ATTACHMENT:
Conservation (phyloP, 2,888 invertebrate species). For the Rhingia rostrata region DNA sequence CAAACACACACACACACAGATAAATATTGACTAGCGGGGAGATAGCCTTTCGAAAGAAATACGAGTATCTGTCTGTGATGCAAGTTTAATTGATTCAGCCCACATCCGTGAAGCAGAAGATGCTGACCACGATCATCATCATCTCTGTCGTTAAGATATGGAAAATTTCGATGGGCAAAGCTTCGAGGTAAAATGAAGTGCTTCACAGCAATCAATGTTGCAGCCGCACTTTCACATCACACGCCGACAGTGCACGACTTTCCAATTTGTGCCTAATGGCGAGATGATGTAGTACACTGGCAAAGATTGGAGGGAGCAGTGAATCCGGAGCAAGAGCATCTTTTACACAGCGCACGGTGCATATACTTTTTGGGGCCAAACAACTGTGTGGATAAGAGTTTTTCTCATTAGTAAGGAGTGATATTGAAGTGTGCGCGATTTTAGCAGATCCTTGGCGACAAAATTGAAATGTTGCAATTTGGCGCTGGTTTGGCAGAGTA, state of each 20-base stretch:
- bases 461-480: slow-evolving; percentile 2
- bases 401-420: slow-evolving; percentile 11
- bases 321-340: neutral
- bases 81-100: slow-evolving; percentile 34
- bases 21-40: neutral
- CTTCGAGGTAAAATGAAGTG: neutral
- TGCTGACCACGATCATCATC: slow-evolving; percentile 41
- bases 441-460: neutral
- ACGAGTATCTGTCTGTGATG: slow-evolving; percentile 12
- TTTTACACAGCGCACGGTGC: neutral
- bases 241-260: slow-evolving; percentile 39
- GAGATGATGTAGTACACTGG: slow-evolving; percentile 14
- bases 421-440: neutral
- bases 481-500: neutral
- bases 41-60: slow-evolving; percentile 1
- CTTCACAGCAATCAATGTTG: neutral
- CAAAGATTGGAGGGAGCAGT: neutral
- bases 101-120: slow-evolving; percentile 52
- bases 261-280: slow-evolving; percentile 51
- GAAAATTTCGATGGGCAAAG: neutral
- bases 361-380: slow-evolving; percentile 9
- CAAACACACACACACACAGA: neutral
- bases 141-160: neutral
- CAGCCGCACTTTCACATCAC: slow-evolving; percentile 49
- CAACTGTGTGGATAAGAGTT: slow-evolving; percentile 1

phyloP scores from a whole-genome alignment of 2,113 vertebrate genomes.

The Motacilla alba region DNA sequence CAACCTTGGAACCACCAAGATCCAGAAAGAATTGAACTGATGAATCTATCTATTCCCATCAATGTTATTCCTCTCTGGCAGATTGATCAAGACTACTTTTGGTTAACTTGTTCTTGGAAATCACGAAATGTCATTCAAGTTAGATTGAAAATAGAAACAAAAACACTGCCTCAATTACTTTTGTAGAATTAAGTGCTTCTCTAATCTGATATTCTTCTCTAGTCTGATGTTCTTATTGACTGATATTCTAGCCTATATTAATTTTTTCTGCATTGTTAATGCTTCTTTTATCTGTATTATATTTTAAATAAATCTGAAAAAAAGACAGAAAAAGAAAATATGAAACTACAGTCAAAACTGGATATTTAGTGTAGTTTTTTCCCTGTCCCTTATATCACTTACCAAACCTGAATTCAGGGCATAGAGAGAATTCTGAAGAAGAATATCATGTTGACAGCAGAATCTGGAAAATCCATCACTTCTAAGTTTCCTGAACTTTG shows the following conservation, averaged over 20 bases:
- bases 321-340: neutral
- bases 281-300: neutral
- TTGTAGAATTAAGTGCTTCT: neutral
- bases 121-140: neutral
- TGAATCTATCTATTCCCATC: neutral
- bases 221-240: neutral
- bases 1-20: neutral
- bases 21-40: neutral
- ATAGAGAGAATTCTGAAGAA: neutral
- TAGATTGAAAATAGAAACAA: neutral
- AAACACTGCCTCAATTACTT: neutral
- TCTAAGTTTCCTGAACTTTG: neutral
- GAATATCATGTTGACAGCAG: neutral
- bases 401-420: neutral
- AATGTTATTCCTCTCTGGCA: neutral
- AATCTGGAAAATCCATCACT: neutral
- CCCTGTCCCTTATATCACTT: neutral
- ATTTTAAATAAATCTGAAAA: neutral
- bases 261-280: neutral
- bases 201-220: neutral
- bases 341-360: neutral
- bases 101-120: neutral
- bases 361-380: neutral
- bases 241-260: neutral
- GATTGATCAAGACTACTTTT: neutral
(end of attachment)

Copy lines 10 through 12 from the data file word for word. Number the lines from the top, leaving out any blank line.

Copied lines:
- ACGAGTATCTGTCTGTGATG: slow-evolving; percentile 12
- TTTTACACAGCGCACGGTGC: neutral
- bases 241-260: slow-evolving; percentile 39